December 18, 2018

Winnipeg
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Reopening Portage and Main would be good for downtown and suburbs

Opinion

What does Portage and Main have to be to serve Winnipeg well? Portage and Main is the intersection of Winnipeg’s two most important high streets. It is the very definition of the centre of the city; the crossroads of Winnipeg.

What makes a great city is a combination of several factors. The most visible is a vibrant, healthy downtown brimming with businesses and exciting cultural experiences and extraordinarily beautiful historic streetscapes. City streets, especially a city’s high streets, are there for more than moving traffic; in fact, most predate the automobile. Great streets that are essential to a city’s economic success are first platforms for commerce and culture. Transportation systems are there to support these functions that make a street a destination.

Streets and streetscapes are major determinants of the strength of a city’s economy, the value of its buildings and ability to attract and retain people and tourism. Downtowns are disproportionately important because most of us form our impression of a city based on the downtown.

This core commercial area is very important to the city’s finances, as these properties are a disproportionately large part of the city’s tax base and pay the city a high return, given that they require little infrastructure and occupy a relatively small amount of land. It takes many hectares of suburban residential neighbourhoods to generate the revenues equivalent to a good-sized office building.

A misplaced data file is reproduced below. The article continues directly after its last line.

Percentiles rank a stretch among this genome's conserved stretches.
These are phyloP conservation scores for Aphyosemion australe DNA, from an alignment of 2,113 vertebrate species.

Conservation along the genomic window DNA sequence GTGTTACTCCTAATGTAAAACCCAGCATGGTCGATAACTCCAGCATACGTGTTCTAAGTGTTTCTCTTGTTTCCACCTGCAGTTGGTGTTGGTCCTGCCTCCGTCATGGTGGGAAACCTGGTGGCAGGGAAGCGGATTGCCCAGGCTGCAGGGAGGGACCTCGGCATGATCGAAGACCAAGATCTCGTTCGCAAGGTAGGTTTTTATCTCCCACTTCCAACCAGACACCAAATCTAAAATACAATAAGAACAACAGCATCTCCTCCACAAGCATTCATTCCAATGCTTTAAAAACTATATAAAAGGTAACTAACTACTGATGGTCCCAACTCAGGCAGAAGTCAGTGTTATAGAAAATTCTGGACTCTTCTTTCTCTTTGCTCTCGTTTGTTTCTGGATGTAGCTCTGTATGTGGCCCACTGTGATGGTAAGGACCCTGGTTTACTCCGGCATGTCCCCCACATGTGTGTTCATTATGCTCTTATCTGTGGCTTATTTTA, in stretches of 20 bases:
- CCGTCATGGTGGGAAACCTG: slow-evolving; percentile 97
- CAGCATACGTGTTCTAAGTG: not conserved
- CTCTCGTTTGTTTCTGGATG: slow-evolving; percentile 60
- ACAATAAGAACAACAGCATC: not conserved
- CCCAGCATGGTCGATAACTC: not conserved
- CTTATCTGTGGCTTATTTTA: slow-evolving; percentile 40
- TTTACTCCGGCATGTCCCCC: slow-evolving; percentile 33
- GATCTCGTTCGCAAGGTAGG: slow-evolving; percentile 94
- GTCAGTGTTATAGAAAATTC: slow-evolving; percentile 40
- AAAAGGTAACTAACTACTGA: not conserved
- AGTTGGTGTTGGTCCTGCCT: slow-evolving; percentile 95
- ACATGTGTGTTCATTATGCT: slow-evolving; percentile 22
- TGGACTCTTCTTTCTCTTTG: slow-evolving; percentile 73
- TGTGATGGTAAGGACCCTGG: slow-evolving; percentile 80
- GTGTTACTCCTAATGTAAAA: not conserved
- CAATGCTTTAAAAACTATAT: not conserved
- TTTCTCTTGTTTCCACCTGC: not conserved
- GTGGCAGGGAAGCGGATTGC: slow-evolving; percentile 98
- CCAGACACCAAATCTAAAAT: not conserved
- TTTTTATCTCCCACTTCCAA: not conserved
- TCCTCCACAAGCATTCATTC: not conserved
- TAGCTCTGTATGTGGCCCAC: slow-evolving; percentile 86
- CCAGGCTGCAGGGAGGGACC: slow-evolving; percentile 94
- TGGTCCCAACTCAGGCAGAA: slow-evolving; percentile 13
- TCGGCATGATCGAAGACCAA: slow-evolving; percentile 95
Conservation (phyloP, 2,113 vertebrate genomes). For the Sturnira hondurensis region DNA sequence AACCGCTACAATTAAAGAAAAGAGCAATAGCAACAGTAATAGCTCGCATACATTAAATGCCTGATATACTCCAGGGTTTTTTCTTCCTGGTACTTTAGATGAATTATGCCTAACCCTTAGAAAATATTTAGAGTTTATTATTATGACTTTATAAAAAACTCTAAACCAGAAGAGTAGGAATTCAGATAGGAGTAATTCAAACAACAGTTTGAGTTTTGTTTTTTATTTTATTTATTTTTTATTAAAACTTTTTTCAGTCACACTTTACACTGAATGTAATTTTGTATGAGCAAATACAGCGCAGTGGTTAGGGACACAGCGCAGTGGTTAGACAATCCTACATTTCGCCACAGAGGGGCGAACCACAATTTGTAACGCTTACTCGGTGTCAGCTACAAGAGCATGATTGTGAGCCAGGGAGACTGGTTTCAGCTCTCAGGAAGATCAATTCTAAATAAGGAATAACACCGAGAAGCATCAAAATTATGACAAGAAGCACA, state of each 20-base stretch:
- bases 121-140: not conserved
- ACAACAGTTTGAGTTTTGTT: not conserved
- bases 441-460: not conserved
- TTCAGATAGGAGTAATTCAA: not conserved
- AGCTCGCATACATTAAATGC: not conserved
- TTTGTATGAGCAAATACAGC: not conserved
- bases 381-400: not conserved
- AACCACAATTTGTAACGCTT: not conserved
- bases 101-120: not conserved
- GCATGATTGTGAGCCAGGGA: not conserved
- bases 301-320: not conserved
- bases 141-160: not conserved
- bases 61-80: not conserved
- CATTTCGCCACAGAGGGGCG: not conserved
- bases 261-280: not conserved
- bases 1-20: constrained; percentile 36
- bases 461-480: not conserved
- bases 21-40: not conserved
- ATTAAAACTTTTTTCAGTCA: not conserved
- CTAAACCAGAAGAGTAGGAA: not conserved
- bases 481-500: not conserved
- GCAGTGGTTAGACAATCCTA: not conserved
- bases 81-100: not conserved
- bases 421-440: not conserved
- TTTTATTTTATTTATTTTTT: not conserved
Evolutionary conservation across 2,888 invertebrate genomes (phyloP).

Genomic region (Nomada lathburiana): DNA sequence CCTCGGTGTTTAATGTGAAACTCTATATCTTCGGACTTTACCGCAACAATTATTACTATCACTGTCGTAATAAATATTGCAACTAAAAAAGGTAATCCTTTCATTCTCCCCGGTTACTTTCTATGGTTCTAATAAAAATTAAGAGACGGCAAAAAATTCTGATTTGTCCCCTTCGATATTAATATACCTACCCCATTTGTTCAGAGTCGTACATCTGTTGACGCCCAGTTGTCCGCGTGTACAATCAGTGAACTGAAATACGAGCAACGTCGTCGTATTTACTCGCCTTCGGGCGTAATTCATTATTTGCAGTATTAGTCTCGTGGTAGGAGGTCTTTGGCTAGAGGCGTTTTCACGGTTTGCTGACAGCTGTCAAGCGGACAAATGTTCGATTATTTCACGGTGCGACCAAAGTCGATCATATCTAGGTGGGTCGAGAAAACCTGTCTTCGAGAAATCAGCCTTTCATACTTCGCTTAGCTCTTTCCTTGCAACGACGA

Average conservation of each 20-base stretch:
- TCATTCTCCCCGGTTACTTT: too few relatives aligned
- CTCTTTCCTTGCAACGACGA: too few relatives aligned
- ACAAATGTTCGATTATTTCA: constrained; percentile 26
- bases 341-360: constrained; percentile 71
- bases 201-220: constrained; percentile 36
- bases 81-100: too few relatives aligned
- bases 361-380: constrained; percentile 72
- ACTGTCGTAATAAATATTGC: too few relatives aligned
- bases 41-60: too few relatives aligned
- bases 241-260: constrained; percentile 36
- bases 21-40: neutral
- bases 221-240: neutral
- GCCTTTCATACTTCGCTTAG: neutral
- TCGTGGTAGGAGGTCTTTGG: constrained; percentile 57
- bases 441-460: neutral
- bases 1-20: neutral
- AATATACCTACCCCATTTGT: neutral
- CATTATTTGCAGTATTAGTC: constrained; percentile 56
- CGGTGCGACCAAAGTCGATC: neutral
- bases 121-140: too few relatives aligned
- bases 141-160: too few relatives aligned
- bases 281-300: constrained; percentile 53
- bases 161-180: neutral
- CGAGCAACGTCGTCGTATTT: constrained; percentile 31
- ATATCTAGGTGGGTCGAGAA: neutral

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What does Portage and Main have to be to serve Winnipeg well? Portage and Main is the intersection of Winnipeg’s two most important high streets. It is the very definition of the centre of the city; the crossroads of Winnipeg.

What makes a great city is a combination of several factors. The most visible is a vibrant, healthy downtown brimming with businesses and exciting cultural experiences and extraordinarily beautiful historic streetscapes. City streets, especially a city’s high streets, are there for more than moving traffic; in fact, most predate the automobile. Great streets that are essential to a city’s economic success are first platforms for commerce and culture. Transportation systems are there to support these functions that make a street a destination.

Streets and streetscapes are major determinants of the strength of a city’s economy, the value of its buildings and ability to attract and retain people and tourism. Downtowns are disproportionately important because most of us form our impression of a city based on the downtown.

This core commercial area is very important to the city’s finances, as these properties are a disproportionately large part of the city’s tax base and pay the city a high return, given that they require little infrastructure and occupy a relatively small amount of land. It takes many hectares of suburban residential neighbourhoods to generate the revenues equivalent to a good-sized office building.

So these characteristics of design, density and heritage determine the economic health and value of those buildings, which in turn affect the level of revenue they generate for both the building owners and the local municipality. A good urban renewal program grows the tax base and consequently reduces the tax burden on individual taxpayers and businesses.

Glen Murray, former mayor of Winnipeg

JOHN WOODS / WINNIPEG FREE PRESS

Glen Murray, former mayor of Winnipeg

Generally successful urban renewal starts at the shoulder areas of the downtown and works to the centre. In Winnipeg’s case, The Forks, Waterfront Drive, Red River College's downtown campus and the Convention Centre are examples of starting at the periphery before moving toward the centre, Portage and Main.

The second critical factor to restoring the economic health of a street or commercial cluster is a highly walkable and pedestrian-friendly environment.